How Do You Deal With Age Discrimination?

Organizations Often Focus On Sexism And Racism But Overlook Ageism.

By Steve Schumacher

Unlike many cultures around the world that value and respect their elders, our society in America tends to de-value older generations and discount their contributions. As an older adult, I see it in the body language of people I encounter. I have my own business so I am not faced with ageism from others in the workplace, but see and feel it in business meetings from time to time. It can be disconcerting, but I am not in a position to change it, so I do not worry about it. You cannot control the actions of others. You can only control how you react.

While most organizations have robust and comprehensive policies against many forms of discrimination, age discrimination seems to be almost accepted in the workplace. A good deal of that acceptance is a reflection of how our society accepts minimizing our seniors. 

A recent AARP study showed that 78% of older workers have experienced age discrimination. Ageism is so pervasive that most people do not even realize that a law has been in place for more than 50 years making it illegal. It happens in recruiting and hiring, on-the-job situations, and downsizing. 

Here are a few signs of age discrimination in the workplace:

  • Training opportunities tend to go to the younger employees. The thinking is that older employees are not interested in bettering themselves. Exclusion from attendance at professional conferences may be limited for senior workers.
  • Challenging assignment opportunities may be doled out to younger employees. Monotonous or unpleasant assignments going primarily to older employees.
  • Subtle or overt comments about advancing age, nearing retirement, abilities decreasing and slowing down. 
  • Being passed over for raises and promotions.

As a leader in your organization, part of your job is to be on the alert for all forms of discrimination and eliminate them. Here are some ideas on how to go about that responsibility.

Build a comprehensive policy. Define age bias and give examples. Detail how to report it if a person sees it or experiences it firsthand. Using this policy, check your processes of hiring, recruiting, performance reviews, promotions, etc. Look for gaps in those standing processes and make improvements. Of course, the consequences of promoting, or engaging in age discrimination must be part of the policy. Have a diverse group of employees review the policy and point out any gaps.

Training. Train all employees, with the top executives going first, on all aspects of ageism in the workplace. All employees and stakeholders must participate in the training to cover all bases. Make sure the training is not just lecture. Get trainers that know how to engage people in a training session. Spread it out over a week or two and give people homework between sessions. Implement regular follow-up sessions so the initial training does not become the flavor-of-the-month.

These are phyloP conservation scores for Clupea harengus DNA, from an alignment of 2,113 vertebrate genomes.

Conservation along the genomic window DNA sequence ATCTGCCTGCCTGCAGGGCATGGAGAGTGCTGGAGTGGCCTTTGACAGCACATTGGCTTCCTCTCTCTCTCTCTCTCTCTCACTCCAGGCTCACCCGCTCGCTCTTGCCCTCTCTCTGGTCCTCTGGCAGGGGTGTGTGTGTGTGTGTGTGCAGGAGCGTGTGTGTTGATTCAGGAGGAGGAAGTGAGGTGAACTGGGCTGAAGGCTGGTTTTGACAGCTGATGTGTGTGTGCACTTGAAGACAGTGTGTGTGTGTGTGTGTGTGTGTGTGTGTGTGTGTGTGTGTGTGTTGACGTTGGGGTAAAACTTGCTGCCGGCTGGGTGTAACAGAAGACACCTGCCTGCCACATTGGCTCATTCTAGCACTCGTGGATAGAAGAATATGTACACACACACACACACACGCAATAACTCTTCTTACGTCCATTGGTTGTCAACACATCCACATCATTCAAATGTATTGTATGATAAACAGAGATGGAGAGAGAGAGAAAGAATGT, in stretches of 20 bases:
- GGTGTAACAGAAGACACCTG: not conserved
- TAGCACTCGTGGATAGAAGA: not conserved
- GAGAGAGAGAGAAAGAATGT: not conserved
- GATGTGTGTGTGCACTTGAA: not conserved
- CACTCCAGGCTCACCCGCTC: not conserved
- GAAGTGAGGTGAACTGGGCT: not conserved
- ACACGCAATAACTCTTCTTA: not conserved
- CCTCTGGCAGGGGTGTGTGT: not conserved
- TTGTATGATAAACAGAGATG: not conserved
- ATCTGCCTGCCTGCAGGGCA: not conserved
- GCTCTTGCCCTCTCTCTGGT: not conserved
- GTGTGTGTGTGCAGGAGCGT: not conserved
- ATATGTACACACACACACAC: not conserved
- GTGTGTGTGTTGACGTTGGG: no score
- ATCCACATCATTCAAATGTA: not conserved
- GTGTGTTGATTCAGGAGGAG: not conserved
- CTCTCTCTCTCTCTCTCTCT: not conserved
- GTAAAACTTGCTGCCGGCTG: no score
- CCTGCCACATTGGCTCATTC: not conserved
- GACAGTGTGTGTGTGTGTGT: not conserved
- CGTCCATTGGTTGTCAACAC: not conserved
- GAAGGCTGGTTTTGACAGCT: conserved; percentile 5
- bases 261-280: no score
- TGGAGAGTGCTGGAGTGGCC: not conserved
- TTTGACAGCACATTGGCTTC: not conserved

Culture of valuing experience. Work to build a culture where managers, and others, respect and appreciate the experience that older works bring. Pay a lot of attention to loyalty and skills vs. age. Proactively call upon your veteran employees to share their experience with younger employees on an informal basis or formal mentoring programs. Honor the fact that experienced employees are loyal and a storehouse of valuable information that has been gathered for years.

Ensure equitable promotion opportunities. Many times, managers have tunnel vision when looking to promote and develop employees for higher positions. They tend to think that their investment of time and energy in developing others is best spent with younger workers. To overcome this sometimes unconscious bias, require that every employee has a specific development plan, regardless of age. Opportunities to improve abilities must be shared equally among everyone.

Collaboration. Encourage work teams, and other forms of collaboration that include younger and older workers. People tend to gravitate toward others of a similar age, so you will need to set a clear expectation and model the behavior you are seeking. Younger workers will benefit from the voices of experience and older workers will benefit from exposure to new ideas.

Walk around. Spend time walking around looking for overt displays of ageism. Check bulletin boards that may have notices targeted at younger employees. Listen to conversations in lunch rooms to see if they are appropriate. Check your website to make sure all ages are depicted equally.

None of the above items will work if you, as a leader, do not model the behavior of inclusion and speak out about activities that go against that inclusion. 

Steve Schumacher is a management consultant, trainer and public speaker with more than 25 years of experience in numerous industries throughout North America, including aggregates operations. He can be reached at [email protected]

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